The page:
LAS VEGAS (Reuters) - Toyota Motor Corp announced on Monday a self-driving electric concept vehicle that it will tailor for companies to use for tasks like ride hailing and package delivery, underscoring how automakers are no longer simply building cars but also providing services to go with them.
The world’s second-biggest carmaker said it plans to begin testing the e‐Palette concept vehicle in various regions, including the United States, in the early 2020s. It will come in three sizes: a bus-sized vehicle, a shuttle and a small delivery vehicle sized to run on sidewalks.
Toyota said at the CES global technology conference in Las Vegas that it will work with companies including Amazon.com Inc, Chinese ride-hailing company Didi Chuxing Technology Co, Pizza Hut, Mazda Motor Corp and Uber Technologies Inc[UBER.UL] to build the vehicle and its hardware and software support and develop connected mobility products.
After intense research and development in self-driving technology, automakers are beginning to unveil clearly defined autonomous vehicle strategies and looking to apply the technology to uses like ride services, shuttle services and package deliveries.
Toyota took longer than rivals to warm to the idea of autonomous vehicles, but has committed $1 billion through 2020 to develop advanced automated driving and artificial intelligence technology. It plans to begin testing cars that can drive themselves on highways around 2020.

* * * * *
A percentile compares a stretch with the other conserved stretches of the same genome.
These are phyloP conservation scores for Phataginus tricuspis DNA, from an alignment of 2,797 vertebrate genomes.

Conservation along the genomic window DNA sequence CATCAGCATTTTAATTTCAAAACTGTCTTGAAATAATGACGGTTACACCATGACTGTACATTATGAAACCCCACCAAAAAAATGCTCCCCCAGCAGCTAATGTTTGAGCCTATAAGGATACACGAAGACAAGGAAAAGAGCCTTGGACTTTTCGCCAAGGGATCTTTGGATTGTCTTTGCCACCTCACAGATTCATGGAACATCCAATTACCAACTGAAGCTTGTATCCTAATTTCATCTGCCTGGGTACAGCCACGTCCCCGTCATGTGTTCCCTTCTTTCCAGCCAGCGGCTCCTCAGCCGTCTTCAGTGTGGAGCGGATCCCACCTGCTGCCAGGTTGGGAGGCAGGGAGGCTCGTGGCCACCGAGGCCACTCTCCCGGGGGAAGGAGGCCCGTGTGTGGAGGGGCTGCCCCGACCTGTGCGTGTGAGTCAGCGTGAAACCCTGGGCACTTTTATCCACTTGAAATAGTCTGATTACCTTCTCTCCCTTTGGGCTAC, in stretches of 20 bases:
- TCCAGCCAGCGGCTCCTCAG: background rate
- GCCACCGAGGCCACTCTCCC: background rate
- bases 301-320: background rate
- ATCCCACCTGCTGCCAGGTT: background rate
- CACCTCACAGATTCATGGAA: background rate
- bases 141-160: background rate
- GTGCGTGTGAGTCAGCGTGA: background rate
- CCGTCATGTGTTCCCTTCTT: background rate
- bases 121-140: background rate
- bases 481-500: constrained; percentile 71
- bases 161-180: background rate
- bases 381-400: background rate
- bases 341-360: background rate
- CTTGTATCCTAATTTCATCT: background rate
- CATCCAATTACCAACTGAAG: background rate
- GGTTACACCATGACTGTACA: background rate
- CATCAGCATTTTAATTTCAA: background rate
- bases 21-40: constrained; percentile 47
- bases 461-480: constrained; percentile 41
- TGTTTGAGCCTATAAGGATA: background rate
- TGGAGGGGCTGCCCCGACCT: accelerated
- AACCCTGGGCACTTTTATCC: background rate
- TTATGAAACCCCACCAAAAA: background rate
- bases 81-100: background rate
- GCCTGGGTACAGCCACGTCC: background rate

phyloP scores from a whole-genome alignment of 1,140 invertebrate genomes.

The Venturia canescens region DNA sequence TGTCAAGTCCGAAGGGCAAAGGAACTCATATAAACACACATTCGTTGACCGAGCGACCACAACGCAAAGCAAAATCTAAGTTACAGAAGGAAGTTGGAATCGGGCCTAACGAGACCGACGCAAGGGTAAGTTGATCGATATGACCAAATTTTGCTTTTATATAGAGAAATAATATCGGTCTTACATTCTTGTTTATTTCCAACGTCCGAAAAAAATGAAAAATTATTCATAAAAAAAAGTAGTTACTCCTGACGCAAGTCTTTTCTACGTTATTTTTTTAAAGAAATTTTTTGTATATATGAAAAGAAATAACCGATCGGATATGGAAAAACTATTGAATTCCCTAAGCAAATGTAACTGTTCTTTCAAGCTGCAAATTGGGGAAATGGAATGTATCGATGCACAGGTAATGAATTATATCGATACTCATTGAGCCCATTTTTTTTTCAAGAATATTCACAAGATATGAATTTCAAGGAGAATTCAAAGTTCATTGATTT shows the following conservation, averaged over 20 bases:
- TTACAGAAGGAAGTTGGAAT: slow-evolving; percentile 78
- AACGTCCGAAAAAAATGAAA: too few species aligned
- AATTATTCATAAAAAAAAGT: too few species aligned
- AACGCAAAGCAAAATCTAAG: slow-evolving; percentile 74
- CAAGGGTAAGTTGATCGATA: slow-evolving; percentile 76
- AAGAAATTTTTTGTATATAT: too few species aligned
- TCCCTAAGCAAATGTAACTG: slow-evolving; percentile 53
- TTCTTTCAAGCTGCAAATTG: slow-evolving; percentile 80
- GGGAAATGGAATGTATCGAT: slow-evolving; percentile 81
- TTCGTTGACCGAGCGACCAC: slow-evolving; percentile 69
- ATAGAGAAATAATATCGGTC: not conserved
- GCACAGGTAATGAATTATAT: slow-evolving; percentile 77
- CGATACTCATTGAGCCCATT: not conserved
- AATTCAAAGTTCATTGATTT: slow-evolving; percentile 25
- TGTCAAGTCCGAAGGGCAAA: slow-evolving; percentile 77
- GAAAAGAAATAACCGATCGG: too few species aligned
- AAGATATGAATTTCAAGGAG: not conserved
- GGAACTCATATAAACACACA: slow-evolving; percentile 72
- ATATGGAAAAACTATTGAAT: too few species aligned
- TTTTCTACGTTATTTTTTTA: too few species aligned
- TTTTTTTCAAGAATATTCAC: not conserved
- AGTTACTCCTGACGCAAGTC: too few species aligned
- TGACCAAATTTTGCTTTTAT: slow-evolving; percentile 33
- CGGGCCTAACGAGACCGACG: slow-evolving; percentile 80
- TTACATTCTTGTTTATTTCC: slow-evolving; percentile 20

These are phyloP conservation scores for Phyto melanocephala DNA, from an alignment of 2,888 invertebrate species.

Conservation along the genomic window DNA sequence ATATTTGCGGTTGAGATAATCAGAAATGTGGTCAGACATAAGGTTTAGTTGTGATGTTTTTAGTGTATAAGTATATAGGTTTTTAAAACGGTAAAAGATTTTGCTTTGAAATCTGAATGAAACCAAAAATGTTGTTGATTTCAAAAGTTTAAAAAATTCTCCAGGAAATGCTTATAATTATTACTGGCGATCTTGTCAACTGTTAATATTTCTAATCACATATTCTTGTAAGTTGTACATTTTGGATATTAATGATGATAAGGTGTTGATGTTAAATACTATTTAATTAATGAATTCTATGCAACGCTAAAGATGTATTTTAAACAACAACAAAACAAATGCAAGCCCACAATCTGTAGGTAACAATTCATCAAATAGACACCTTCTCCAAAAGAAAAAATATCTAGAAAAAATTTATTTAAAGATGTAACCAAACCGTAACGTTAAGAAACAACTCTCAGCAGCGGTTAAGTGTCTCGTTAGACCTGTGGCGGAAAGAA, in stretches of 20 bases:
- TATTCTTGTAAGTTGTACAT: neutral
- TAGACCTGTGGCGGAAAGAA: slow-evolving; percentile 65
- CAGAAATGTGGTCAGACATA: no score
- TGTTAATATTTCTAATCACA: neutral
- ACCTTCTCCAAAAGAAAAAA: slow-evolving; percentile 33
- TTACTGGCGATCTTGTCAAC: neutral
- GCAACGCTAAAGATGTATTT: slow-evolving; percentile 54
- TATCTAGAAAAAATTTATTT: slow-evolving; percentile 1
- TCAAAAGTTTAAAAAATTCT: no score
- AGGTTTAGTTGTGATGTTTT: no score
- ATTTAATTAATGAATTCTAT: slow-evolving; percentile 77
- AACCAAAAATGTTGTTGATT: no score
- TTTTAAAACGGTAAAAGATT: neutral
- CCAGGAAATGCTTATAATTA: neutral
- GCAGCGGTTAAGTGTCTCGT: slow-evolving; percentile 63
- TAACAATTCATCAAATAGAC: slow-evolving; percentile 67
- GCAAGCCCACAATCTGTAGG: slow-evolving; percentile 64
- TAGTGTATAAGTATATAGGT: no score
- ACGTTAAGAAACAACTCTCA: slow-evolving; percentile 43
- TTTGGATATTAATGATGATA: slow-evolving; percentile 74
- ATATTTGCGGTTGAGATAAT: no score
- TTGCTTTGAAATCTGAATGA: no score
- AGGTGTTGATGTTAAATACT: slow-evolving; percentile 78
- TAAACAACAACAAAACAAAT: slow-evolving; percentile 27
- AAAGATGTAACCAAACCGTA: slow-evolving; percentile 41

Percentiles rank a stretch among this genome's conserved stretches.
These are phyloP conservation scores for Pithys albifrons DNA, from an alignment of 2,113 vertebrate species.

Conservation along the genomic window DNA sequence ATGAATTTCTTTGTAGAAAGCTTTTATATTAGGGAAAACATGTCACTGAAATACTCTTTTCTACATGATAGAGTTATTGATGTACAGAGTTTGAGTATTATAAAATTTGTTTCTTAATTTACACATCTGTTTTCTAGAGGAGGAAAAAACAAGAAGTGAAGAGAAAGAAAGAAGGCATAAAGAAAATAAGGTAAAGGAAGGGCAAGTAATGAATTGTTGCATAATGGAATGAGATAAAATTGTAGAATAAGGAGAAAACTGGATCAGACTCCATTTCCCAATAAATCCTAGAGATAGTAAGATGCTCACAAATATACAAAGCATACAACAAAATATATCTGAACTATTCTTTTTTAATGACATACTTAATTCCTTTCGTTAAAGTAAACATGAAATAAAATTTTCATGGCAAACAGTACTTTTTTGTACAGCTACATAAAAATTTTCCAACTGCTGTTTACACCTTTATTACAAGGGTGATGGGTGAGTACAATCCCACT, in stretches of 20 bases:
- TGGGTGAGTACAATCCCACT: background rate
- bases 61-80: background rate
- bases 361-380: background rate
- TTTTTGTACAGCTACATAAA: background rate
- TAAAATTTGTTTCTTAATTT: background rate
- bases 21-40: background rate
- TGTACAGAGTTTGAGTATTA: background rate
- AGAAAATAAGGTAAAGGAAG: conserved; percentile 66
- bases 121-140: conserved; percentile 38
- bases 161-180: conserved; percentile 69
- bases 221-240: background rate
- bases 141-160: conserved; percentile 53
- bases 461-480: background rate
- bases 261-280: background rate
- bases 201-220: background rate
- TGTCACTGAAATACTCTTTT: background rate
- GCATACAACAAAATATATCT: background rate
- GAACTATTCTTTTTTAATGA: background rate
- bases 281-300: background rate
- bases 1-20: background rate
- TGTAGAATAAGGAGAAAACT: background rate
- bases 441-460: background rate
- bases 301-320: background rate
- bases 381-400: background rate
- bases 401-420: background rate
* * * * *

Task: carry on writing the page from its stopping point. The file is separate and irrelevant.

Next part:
“This announcement marks a major step forward in our evolution towards sustainable mobility, demonstrating our continued expansion beyond traditional cars and trucks to the creation of new values including services for customers,” said Toyota President Akio Toyoda in a statement.
The vehicle features an open control interface enabling Toyota’s partner companies to install their own automated driving system. Toyota’s so-called “guardian” technology will then act as a safety net, the company said.
Carmakers, tech companies and other service providers have partnered on self-driving projects over past two years, due to the difficulty and high cost of developing such technology alone.
Reporting By Alexandria Sage; Editing by Meredith Mazzilli